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184196 Making contraception easier and promoting women's health: What is the role of the Rx requirement for the Pill?
Monday, October 27, 2008: 2:50 PM
Women experience many barriers to correct, consistent oral contraceptive (OC) use, leading to high discontinuation rates and a persistent gap between theoretical efficacy and real-world effectiveness. For years, reproductive health advocates have discussed whether eliminating the prescription requirement for OCs would reduce logistical and financial barriers thereby increasing access and improving women's health. Many countries distribute OCs without involving doctors, and research shows that OCs meet most of the Food and Drug Administration's (FDA) criteria for over-the-counter status. The FDA's decision to make emergency contraception available without prescription to women 18 and older, and the possibility that the political environment at the FDA may soon improve have recently renewed interest in this proposal. Some women's health advocates raise concerns about whether the switch might create new barriers for some, particularly low-income women and women of color. Without insurance coverage, the cost of OCs might be prohibitive; and the loss of the health care services that are provided along with contraceptive care in many family planning clinics might eliminate access to care for some underserved communities. Moreover while the safety of OCs for most women is well-established, there are outstanding questions about women's ability to self-screen for hypertension, a concern particularly in those communities of color where hypertension is more prevalent. Exploring these concerns through dialogue, research and education is critical to determining whether switching to over-the-counter distribution in the U.S. would benefit women's health and addressing them is essential to building unified support from women's health advocates for the proposal.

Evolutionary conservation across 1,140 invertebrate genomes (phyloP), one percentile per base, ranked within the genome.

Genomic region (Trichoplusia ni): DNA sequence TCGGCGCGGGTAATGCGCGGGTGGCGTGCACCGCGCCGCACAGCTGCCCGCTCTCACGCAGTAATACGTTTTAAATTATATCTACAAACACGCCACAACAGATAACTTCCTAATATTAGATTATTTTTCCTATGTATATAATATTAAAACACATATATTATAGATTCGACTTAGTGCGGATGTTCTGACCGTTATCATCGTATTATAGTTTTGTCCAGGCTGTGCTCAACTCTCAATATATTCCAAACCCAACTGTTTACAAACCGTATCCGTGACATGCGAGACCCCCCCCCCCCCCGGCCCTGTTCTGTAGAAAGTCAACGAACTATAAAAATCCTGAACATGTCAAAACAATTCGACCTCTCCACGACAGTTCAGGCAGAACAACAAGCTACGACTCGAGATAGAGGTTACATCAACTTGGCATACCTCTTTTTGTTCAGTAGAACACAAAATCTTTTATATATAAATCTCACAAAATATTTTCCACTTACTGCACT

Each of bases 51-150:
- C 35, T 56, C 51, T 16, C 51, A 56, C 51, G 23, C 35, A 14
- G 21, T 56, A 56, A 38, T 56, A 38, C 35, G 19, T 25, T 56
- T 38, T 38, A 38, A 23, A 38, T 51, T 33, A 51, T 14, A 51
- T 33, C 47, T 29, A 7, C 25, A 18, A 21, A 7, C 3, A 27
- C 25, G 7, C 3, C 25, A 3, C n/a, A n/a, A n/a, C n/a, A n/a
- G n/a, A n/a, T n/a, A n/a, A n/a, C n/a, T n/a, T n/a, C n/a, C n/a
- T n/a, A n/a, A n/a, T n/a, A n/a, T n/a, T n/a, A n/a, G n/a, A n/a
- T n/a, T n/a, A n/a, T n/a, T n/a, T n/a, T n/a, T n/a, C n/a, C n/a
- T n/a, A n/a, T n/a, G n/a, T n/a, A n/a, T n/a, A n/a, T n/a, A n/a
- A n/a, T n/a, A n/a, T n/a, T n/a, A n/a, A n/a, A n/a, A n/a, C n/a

Presenting author's disclosure statement:
Qualified on the content I am responsible for because: I work regularly on reproductive health issues before the FDA and on access to health care for women.
I agree to comply with the American Public Health Association Conflict of Interest and Commercial Support Guidelines, and to disclose to the participants any off-label or experimental uses of a commercial product or service discussed in my presentation.
See more of: Moving Oral Contraceptives Over the Counter
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